Science is truly fascinating.

WKDQ-FM logo
Get our free mobile app

The Kentucky Reptile Zoo

Located in Slade, Kentucky sits a unique zoo because it's full of reptiles. The Kentucky Reptile Zoo is open to the public and in the summertime, you can visit the zoo daily from 11A - 5P, but the really unique part of this specific reptile zoo is you can watch venom extraction in person.   This is something I've only seen in videos! According to the Kentucky Reptile Zoo's website, each day at 1 PM you can watch Director Jim Harrison extract venom from snakes.

60 second docs/Facebook
60 second docs/Facebook

Why Extract Snake Venom?

This is where things get very interesting.  The Kentucky Reptile Zoo actually extracts venom from their snakes for it to be utilized in medical research all over the world.  This is absolutely fascinating, I had no idea that snake venom could be so useful to medicine.  The National Library of Medicine has a study you can read all about snake venom in medical research, but I found this part particularly interesting:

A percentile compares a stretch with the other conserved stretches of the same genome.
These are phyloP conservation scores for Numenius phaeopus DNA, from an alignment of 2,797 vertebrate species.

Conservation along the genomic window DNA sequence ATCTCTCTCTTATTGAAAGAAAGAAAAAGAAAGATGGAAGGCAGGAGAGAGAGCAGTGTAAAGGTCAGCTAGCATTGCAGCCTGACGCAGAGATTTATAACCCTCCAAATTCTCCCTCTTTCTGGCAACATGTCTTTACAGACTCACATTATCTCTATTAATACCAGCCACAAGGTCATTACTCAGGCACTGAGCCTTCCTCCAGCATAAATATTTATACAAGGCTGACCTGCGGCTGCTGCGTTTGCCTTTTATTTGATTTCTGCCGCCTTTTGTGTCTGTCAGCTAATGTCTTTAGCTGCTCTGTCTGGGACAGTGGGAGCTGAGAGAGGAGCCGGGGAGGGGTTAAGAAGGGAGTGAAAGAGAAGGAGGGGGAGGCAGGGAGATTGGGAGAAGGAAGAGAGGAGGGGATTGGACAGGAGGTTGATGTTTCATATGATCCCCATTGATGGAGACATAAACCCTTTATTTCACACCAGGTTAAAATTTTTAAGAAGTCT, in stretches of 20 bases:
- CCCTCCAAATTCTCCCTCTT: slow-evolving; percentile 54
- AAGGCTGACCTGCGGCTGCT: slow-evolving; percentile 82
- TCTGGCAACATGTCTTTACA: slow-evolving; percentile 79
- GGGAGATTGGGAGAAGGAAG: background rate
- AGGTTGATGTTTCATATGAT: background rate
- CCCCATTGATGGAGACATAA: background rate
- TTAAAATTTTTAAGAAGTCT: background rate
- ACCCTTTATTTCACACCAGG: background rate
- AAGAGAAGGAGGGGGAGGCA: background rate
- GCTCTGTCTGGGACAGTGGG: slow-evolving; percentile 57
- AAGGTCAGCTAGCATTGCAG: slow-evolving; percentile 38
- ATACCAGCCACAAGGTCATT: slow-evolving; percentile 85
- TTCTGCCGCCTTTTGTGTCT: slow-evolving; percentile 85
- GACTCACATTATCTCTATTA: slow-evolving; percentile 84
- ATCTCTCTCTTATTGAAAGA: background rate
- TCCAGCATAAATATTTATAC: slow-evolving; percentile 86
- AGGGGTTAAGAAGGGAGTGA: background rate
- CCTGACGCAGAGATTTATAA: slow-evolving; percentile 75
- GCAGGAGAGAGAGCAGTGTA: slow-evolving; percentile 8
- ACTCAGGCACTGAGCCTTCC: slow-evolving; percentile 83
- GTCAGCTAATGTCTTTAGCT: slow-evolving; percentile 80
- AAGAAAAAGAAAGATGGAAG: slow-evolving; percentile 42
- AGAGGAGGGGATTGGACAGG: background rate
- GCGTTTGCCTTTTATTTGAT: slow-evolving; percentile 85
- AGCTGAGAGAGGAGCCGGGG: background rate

For instance, Captopril® (Enalapril), Integrilin® (Eptifibatide) and Aggrastat® (Tirofiban) are drugs based on snake venoms, which have been approved by the FDA. In addition to these approved drugs, many other snake venom components are now involved in preclinical or clinical trials for a variety of therapeutic applications. These examples show that snake venoms can be a valuable source of new principle components in drug discovery.

You can check the venom section of the Kentucky Reptile Zoo's website to learn about different ways their snake venom has helped the research for different diseases.


60-Second Documentary on Kentucky Reptile Zoo

I have to give credit where credit is due, and I first heard about the Kentucky Reptile Zoo through a video posted by 60 Second Docs.  As their name would suggest, they specialize in minute-long documentaries.  You can see their documentary on the Kentucky Reptile Farm below.


LOOK: Here are the pets banned in each state

Because the regulation of exotic animals is left to states, some organizations, including The Humane Society of the United States, advocate for federal, standardized legislation that would ban owning large cats, bears, primates, and large poisonous snakes as pets.

Read on to see which pets are banned in your home state, as well as across the nation.

More From WKDQ-FM